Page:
SAN FRANCISCO (Reuters) - Despite turmoil in global markets, two-thirds of senior technology industry executives polled in a new survey say the economic slowdown will not hurt them as badly as the bursting of the tech bubble in 2000.
However, more than three-quarters of respondents say their business has been impacted by the financial crisis, according to the study, which was released on Monday by the law firm DLA Piper.
Still, only 27 percent said they were cutting sales and marketing expenditures, and only 15 percent said they were reducing planned R&D spending. The executives were surveyed between Sept 23 and Oct 6.
“That suggests that most of the companies are focused on the fact that this crisis would not have a big impact on them or that they wanted to continue to make investments through this cycle,” said Peter Astiz, global co-head of the technology sector practice at DLA Piper.
Slightly more than half of the respondents think the economy will begin to rebound in the second half of 2009, while nearly a third think it will not happen until 2010 or later.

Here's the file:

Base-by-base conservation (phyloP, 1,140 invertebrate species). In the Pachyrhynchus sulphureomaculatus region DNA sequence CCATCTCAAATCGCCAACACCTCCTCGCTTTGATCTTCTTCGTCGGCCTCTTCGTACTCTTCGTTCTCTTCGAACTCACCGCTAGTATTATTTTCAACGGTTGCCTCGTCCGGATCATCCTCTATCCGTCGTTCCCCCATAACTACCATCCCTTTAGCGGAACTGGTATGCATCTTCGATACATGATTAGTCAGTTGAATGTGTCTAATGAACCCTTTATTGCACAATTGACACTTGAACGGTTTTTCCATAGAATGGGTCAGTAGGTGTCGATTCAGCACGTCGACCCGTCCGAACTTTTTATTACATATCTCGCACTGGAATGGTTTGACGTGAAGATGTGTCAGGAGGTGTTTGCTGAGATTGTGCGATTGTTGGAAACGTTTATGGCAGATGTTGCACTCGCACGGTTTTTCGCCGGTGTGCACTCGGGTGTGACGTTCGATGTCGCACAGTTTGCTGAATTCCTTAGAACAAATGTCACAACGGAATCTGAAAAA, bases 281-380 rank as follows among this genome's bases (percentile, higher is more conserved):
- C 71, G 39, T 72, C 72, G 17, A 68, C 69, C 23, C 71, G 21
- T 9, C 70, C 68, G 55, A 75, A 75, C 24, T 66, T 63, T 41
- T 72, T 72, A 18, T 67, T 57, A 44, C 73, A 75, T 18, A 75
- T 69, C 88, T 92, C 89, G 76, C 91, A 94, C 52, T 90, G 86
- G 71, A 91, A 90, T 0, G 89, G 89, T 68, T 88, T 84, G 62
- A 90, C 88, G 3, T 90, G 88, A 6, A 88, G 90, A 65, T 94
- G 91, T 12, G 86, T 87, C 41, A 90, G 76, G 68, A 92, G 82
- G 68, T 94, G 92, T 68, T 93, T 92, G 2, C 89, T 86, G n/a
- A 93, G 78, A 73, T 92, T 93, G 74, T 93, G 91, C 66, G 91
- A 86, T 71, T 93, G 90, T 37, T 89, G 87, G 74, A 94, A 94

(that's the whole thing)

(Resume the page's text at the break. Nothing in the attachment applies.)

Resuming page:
However, a majority agree that the market for initial public offerings — often seen as a sign of truth health in the technology industry — is not likely to rebound until at least 2010.
The poll received 145 responses from senior executives at technology companies and venture capital firms in the technology sector.
Separately, a study found that overall VC investment in the third quarter dipped 1 percent from the previous quarter to $7.37 billion, according to data compiled by Dow Jones VentureSource. That figure is 7 percent lower than a year ago.
Investment in information technology companies fell 10 percent from the second quarter to $2.73 billion.
A bright spot came in renewable energy, which saw investment surge 71 percent from the second quarter to a record $1.08 billion.
Reporting by Gabriel Madway; editing by Carol Bishopric